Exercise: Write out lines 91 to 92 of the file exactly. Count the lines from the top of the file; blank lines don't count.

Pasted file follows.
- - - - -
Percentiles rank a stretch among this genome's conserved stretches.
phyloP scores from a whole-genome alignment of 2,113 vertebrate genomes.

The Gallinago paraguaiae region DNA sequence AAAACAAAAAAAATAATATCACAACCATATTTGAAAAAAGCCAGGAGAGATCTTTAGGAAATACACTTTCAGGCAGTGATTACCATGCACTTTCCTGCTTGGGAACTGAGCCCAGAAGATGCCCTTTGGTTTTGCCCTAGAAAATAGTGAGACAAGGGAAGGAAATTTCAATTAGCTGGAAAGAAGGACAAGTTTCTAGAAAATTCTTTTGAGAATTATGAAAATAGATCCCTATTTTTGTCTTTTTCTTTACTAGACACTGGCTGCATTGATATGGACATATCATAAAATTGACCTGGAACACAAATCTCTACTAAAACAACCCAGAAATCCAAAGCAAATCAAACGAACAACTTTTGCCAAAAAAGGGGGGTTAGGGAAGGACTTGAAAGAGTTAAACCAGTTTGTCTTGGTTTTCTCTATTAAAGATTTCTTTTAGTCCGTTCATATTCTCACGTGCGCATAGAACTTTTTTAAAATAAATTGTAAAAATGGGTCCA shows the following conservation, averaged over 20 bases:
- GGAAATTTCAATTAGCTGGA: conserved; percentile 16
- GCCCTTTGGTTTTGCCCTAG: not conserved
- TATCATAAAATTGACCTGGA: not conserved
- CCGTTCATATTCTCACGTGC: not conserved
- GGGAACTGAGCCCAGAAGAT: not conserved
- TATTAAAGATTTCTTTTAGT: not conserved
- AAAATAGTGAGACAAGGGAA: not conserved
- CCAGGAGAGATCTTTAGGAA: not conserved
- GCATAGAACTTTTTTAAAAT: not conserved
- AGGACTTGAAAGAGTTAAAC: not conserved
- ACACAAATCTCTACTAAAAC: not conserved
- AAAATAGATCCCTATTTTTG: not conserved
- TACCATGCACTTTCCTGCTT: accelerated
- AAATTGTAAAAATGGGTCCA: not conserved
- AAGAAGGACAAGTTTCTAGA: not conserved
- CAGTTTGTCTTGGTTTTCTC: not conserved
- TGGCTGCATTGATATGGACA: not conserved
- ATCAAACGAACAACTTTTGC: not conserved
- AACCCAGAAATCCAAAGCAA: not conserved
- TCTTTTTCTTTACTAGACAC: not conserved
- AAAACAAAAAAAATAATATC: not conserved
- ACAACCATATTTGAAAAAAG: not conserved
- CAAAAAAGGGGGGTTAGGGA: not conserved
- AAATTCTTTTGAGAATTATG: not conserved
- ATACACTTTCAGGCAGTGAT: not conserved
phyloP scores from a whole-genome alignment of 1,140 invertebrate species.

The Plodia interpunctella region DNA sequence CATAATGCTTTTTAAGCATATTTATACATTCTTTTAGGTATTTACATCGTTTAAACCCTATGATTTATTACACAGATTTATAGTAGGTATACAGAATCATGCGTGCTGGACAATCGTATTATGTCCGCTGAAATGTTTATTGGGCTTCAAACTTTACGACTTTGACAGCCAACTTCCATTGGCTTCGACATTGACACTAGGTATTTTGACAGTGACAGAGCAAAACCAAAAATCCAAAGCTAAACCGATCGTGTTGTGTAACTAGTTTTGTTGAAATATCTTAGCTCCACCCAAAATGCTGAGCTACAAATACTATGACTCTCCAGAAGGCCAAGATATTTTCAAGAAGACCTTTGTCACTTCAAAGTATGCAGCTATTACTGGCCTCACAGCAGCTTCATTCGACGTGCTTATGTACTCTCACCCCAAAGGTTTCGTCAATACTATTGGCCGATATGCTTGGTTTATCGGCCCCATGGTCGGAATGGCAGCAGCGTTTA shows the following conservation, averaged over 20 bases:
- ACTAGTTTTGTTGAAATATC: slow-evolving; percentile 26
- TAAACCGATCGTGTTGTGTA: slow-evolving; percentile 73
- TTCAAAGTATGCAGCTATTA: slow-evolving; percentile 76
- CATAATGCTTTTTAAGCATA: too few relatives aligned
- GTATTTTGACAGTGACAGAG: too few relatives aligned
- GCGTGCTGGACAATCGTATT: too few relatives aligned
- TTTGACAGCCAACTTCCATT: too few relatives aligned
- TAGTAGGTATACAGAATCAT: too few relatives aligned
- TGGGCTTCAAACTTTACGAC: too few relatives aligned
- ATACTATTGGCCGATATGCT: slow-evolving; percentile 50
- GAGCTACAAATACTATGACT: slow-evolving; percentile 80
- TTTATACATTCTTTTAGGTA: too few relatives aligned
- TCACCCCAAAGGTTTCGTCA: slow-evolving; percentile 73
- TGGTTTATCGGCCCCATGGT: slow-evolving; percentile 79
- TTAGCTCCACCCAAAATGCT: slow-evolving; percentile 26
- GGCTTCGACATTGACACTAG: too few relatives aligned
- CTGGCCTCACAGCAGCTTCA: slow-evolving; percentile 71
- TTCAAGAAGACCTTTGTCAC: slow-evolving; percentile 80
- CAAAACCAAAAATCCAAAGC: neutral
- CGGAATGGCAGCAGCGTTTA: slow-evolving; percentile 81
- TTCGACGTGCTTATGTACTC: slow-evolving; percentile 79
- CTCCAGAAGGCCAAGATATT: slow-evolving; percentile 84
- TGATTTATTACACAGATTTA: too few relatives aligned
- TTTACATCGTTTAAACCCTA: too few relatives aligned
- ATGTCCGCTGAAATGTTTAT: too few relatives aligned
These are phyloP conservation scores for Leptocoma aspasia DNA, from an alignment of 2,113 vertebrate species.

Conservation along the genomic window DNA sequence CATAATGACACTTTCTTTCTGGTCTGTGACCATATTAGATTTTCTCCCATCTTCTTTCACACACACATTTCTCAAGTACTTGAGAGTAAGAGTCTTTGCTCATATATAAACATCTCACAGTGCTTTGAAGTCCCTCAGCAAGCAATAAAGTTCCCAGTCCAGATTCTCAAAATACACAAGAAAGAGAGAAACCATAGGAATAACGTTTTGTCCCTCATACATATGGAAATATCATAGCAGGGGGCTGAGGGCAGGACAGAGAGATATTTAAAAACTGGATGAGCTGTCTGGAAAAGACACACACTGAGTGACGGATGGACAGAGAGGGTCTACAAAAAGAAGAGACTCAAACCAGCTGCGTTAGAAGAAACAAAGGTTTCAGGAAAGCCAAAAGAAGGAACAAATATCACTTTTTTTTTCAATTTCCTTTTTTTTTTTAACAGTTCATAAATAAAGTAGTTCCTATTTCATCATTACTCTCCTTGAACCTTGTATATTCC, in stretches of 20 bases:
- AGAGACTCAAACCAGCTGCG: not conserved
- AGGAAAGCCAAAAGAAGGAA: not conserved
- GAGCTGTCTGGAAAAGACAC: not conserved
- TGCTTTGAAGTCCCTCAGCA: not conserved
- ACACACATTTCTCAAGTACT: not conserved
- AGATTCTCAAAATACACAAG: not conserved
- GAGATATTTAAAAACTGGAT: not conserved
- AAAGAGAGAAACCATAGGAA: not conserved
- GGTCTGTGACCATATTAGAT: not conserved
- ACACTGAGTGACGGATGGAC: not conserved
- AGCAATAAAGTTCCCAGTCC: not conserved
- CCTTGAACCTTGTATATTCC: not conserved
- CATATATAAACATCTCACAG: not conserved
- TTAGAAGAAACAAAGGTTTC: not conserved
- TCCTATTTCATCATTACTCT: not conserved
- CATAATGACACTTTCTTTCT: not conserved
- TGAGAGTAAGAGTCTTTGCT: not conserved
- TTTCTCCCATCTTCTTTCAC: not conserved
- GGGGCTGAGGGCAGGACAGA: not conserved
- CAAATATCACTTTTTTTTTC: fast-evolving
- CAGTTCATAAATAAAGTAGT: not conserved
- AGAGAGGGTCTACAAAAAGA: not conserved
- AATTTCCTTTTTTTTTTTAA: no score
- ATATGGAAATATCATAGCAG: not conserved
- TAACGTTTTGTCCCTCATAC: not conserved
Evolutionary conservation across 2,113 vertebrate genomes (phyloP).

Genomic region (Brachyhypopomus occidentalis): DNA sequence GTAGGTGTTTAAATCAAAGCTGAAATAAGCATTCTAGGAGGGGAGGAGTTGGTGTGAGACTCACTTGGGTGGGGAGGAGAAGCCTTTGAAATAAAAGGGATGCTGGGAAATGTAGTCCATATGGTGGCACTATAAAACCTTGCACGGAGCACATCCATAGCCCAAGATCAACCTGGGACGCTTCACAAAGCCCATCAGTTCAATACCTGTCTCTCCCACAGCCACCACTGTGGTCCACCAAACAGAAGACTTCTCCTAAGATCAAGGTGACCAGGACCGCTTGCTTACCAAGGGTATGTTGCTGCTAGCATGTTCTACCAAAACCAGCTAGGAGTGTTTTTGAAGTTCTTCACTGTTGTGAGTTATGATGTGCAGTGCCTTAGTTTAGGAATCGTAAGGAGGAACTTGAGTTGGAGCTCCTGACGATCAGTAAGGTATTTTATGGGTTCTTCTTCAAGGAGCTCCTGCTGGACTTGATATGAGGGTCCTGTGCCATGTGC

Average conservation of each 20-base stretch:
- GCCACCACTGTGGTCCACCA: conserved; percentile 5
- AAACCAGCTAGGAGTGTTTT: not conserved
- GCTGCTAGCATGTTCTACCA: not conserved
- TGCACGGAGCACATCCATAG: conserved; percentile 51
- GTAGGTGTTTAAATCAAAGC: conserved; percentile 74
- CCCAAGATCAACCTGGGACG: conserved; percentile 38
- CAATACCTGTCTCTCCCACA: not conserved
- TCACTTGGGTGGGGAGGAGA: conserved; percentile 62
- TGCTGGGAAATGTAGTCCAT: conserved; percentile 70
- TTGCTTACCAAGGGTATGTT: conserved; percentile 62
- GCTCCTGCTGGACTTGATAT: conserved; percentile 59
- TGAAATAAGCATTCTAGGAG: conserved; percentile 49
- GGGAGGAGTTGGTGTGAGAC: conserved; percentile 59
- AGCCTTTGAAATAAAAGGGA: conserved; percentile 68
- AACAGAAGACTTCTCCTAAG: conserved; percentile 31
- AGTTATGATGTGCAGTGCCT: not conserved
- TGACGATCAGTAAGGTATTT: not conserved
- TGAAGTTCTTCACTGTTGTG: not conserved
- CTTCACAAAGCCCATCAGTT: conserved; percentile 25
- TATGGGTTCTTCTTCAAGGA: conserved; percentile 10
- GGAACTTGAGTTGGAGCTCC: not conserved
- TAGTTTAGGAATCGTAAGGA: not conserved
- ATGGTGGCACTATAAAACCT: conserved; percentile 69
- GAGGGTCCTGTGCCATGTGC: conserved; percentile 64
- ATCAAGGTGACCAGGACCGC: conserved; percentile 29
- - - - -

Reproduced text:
- CCCAAGATCAACCTGGGACG: conserved; percentile 38
- CAATACCTGTCTCTCCCACA: not conserved